Kickbacks, bribes, and rebates are all illegal under Medicare rules but FOX 4 goes undercover to investigate whether some patients may be getting more that what the doctor ordered.
Medicare fraud costs taxpayers $36Million a day. And a patient with a Medicare card is a hot commodity for some healthcare providers.
Ollie Futrell is a very busy lady. She works in the home healthcare business but spends a lot of time in parking lots of apartment complexes and stores with wads of cash in hand, meeting briefly with people in her car. What is Futrell doing? That’s what FOX 4 wanted to know. Futrell wouldn’t talk to FOX 4 for this story but some local Medicare patients allowed us to listen to Futrell’s wheeling and dealing.
“I found two more patients,” an undercover patient prospect said to Futrell. “Okay. Okay,” Futrell responded. “But they want to know how much you’re going to pay,” the undercover patient continued. “I am doing a hundred a month,” Futrell confirmed.
A hundred dollars a month, the undercover patients say, is what Futrell pays patients to sign-up and stay on a home health care program.
“You got a card?” Futrell asked one of them. “Yes I do,” she replied. “I didn’t know you had a Medicare card,” said Futrell. “I’m gonna give you $150,” Futrell continued.
Here’s how Medicare-funded home healthcare usually works: A doctor decides a patient needs care at home and then the doctor sets up a plan of care, including how many visits (per week or month), and what equipment and procedures are needed.
In this case, a recruiter like Ollie Futrell contacts potential patients and then sends out a doctor or nurse to see the patient. If Futrell is offering that $100 or $150 as a kick-back, bribe, or rebate for signing-up and agreeing to home healthcare services, it is a violation of federal law .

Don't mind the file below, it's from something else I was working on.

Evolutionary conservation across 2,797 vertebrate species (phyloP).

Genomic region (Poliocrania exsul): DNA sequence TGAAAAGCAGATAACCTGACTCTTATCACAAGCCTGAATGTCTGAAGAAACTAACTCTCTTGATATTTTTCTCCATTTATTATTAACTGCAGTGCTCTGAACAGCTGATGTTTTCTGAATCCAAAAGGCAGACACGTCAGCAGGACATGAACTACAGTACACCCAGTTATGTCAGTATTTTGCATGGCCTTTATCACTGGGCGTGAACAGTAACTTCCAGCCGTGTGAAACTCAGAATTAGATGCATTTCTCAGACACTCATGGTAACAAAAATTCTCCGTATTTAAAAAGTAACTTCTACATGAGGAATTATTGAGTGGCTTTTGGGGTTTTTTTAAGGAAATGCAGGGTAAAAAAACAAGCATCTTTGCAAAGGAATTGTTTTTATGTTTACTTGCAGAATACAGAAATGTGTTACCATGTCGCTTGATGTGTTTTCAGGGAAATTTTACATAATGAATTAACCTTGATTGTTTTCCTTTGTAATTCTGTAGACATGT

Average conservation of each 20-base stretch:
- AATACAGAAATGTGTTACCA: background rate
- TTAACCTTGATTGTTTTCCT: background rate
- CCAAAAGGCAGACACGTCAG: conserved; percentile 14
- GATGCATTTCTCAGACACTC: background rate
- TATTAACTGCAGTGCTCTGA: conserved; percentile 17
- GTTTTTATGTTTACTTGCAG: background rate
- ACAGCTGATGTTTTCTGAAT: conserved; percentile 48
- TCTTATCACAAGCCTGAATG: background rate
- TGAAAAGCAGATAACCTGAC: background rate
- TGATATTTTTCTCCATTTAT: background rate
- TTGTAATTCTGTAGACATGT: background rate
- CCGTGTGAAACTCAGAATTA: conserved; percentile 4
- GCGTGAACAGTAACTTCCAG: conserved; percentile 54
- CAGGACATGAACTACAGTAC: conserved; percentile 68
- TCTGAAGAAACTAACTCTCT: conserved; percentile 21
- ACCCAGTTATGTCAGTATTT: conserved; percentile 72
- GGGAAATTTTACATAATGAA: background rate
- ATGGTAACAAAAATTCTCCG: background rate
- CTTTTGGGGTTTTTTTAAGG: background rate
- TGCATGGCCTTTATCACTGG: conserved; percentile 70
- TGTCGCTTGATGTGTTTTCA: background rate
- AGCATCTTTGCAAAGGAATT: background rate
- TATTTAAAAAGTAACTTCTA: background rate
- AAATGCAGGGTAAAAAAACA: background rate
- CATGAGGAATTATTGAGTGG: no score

And Futrell isn’t just paying patients a monthly fee. As we continued to listen-in, she’s also negotiating a referral fee for people who bring her new patients.
“Each person I refer to you is $200 or $250?” one of the undercover clients asked. “I’m gonna be honest with you. I will give you $150 (laughs). Alright, $250...$200. (Expletive) I ain’t goin’ fifty ‘cause I got to have something now, come on,” Futrell said.
It’s also against federal law to pay for patient referrals.
“Now, let me tell you something,” Futrell said to the undercover client. “I have paid people and my nurse and doctor go over there and they back out,” said Futrell. “No. These people here ain’t gonna back out,” the undercover client responded.
Futrell arrived with two nurses. The nurses and their husbands own Alliance Healthcare Services, located at 10935 Estates Lane in northeast Dallas. State records show the agency, which opened in 2006, offers home healthcare services and bills Medicare and Medicaid.
FOX 4 went to visit Alliance Healthcare. Ernest Amadi invited us in the office. He told us he is a co-owner and head of the company.
“We have some questions about a gal we think is working with you, by the name of Ollie Futrell,” Becky Oliver said to Amadi. “She doesn’t work for me,” Amadi responded. “Well, she has been out with your two nurses, with Agatha and Edith,” said Oliver. “She drives around with them and we have some undercover video wanted to talk to someone about, and about patient referrals,” Oliver continued. “I am not comfortable to be on the video,” Amadi told Oliver.
Off camera, Amadi said Futrell’s son works for him in marketing. He also said his wife and his business partner’s wife take Futrell on home healthcare visits to help with patient communication. Amadi said he knows nothing about any patient referrals and never authorized any payments.